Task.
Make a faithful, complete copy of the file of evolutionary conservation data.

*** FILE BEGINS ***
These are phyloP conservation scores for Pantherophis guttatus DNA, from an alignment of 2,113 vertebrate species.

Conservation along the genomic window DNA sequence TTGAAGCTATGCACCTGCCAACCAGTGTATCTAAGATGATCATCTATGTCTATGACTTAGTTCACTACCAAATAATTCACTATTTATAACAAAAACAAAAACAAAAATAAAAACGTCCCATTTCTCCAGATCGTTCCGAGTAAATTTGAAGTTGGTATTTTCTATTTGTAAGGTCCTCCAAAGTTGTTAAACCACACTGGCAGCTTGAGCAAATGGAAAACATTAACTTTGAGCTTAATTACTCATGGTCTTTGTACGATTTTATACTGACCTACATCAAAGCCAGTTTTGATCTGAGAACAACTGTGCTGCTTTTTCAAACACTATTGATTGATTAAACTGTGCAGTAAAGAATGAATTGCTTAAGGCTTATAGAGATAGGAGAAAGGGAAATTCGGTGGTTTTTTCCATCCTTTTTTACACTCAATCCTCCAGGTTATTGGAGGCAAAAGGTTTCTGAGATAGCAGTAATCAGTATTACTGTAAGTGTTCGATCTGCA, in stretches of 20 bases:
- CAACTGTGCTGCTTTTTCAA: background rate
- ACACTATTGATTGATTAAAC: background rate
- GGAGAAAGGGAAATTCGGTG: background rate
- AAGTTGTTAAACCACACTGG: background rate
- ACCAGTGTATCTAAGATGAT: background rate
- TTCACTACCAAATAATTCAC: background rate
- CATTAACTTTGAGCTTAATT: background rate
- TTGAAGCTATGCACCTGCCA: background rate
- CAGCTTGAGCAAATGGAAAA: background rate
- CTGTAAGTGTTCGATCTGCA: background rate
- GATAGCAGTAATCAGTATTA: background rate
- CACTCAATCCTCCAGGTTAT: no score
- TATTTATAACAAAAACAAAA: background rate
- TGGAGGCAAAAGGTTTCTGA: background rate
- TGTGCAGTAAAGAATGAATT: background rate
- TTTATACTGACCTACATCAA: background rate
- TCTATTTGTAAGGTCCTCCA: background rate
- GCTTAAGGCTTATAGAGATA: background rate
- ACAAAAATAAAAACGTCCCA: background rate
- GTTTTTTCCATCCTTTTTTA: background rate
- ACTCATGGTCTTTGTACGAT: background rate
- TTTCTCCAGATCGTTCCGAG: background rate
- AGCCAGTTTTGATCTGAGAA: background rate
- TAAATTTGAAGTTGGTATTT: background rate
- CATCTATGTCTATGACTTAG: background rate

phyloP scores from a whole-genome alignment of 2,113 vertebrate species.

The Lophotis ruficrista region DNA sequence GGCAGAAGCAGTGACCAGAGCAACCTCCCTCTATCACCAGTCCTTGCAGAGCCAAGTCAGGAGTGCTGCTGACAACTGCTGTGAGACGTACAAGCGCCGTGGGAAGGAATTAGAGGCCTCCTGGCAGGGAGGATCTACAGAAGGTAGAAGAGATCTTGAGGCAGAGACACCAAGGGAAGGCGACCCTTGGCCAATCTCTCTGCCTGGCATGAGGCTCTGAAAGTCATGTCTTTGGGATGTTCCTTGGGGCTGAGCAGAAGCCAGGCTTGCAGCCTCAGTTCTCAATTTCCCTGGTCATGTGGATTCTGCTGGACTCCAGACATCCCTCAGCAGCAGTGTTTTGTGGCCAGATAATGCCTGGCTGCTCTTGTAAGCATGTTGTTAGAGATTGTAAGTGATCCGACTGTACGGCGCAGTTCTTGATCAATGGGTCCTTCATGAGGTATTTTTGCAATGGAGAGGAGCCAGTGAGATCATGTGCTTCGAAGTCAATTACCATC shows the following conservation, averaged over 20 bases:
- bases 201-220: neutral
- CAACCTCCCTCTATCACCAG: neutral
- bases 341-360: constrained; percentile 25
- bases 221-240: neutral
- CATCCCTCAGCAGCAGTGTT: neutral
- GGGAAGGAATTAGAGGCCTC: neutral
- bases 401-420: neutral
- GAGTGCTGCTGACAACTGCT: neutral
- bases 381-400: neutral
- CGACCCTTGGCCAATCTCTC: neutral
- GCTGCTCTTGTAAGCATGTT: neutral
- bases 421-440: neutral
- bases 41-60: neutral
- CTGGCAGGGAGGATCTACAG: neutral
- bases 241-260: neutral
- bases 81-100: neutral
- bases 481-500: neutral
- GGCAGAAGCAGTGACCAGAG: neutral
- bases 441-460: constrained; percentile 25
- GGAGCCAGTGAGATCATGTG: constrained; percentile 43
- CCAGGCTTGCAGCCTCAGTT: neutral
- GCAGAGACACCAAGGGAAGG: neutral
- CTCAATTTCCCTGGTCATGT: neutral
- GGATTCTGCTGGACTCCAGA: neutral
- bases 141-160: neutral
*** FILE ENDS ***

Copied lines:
These are phyloP conservation scores for Pantherophis guttatus DNA, from an alignment of 2,113 vertebrate species.

Conservation along the genomic window DNA sequence TTGAAGCTATGCACCTGCCAACCAGTGTATCTAAGATGATCATCTATGTCTATGACTTAGTTCACTACCAAATAATTCACTATTTATAACAAAAACAAAAACAAAAATAAAAACGTCCCATTTCTCCAGATCGTTCCGAGTAAATTTGAAGTTGGTATTTTCTATTTGTAAGGTCCTCCAAAGTTGTTAAACCACACTGGCAGCTTGAGCAAATGGAAAACATTAACTTTGAGCTTAATTACTCATGGTCTTTGTACGATTTTATACTGACCTACATCAAAGCCAGTTTTGATCTGAGAACAACTGTGCTGCTTTTTCAAACACTATTGATTGATTAAACTGTGCAGTAAAGAATGAATTGCTTAAGGCTTATAGAGATAGGAGAAAGGGAAATTCGGTGGTTTTTTCCATCCTTTTTTACACTCAATCCTCCAGGTTATTGGAGGCAAAAGGTTTCTGAGATAGCAGTAATCAGTATTACTGTAAGTGTTCGATCTGCA, in stretches of 20 bases:
- CAACTGTGCTGCTTTTTCAA: background rate
- ACACTATTGATTGATTAAAC: background rate
- GGAGAAAGGGAAATTCGGTG: background rate
- AAGTTGTTAAACCACACTGG: background rate
- ACCAGTGTATCTAAGATGAT: background rate
- TTCACTACCAAATAATTCAC: background rate
- CATTAACTTTGAGCTTAATT: background rate
- TTGAAGCTATGCACCTGCCA: background rate
- CAGCTTGAGCAAATGGAAAA: background rate
- CTGTAAGTGTTCGATCTGCA: background rate
- GATAGCAGTAATCAGTATTA: background rate
- CACTCAATCCTCCAGGTTAT: no score
- TATTTATAACAAAAACAAAA: background rate
- TGGAGGCAAAAGGTTTCTGA: background rate
- TGTGCAGTAAAGAATGAATT: background rate
- TTTATACTGACCTACATCAA: background rate
- TCTATTTGTAAGGTCCTCCA: background rate
- GCTTAAGGCTTATAGAGATA: background rate
- ACAAAAATAAAAACGTCCCA: background rate
- GTTTTTTCCATCCTTTTTTA: background rate
- ACTCATGGTCTTTGTACGAT: background rate
- TTTCTCCAGATCGTTCCGAG: background rate
- AGCCAGTTTTGATCTGAGAA: background rate
- TAAATTTGAAGTTGGTATTT: background rate
- CATCTATGTCTATGACTTAG: background rate

phyloP scores from a whole-genome alignment of 2,113 vertebrate species.

The Lophotis ruficrista region DNA sequence GGCAGAAGCAGTGACCAGAGCAACCTCCCTCTATCACCAGTCCTTGCAGAGCCAAGTCAGGAGTGCTGCTGACAACTGCTGTGAGACGTACAAGCGCCGTGGGAAGGAATTAGAGGCCTCCTGGCAGGGAGGATCTACAGAAGGTAGAAGAGATCTTGAGGCAGAGACACCAAGGGAAGGCGACCCTTGGCCAATCTCTCTGCCTGGCATGAGGCTCTGAAAGTCATGTCTTTGGGATGTTCCTTGGGGCTGAGCAGAAGCCAGGCTTGCAGCCTCAGTTCTCAATTTCCCTGGTCATGTGGATTCTGCTGGACTCCAGACATCCCTCAGCAGCAGTGTTTTGTGGCCAGATAATGCCTGGCTGCTCTTGTAAGCATGTTGTTAGAGATTGTAAGTGATCCGACTGTACGGCGCAGTTCTTGATCAATGGGTCCTTCATGAGGTATTTTTGCAATGGAGAGGAGCCAGTGAGATCATGTGCTTCGAAGTCAATTACCATC shows the following conservation, averaged over 20 bases:
- bases 201-220: neutral
- CAACCTCCCTCTATCACCAG: neutral
- bases 341-360: constrained; percentile 25
- bases 221-240: neutral
- CATCCCTCAGCAGCAGTGTT: neutral
- GGGAAGGAATTAGAGGCCTC: neutral
- bases 401-420: neutral
- GAGTGCTGCTGACAACTGCT: neutral
- bases 381-400: neutral
- CGACCCTTGGCCAATCTCTC: neutral
- GCTGCTCTTGTAAGCATGTT: neutral
- bases 421-440: neutral
- bases 41-60: neutral
- CTGGCAGGGAGGATCTACAG: neutral
- bases 241-260: neutral
- bases 81-100: neutral
- bases 481-500: neutral
- GGCAGAAGCAGTGACCAGAG: neutral
- bases 441-460: constrained; percentile 25
- GGAGCCAGTGAGATCATGTG: constrained; percentile 43
- CCAGGCTTGCAGCCTCAGTT: neutral
- GCAGAGACACCAAGGGAAGG: neutral
- CTCAATTTCCCTGGTCATGT: neutral
- GGATTCTGCTGGACTCCAGA: neutral
- bases 141-160: neutral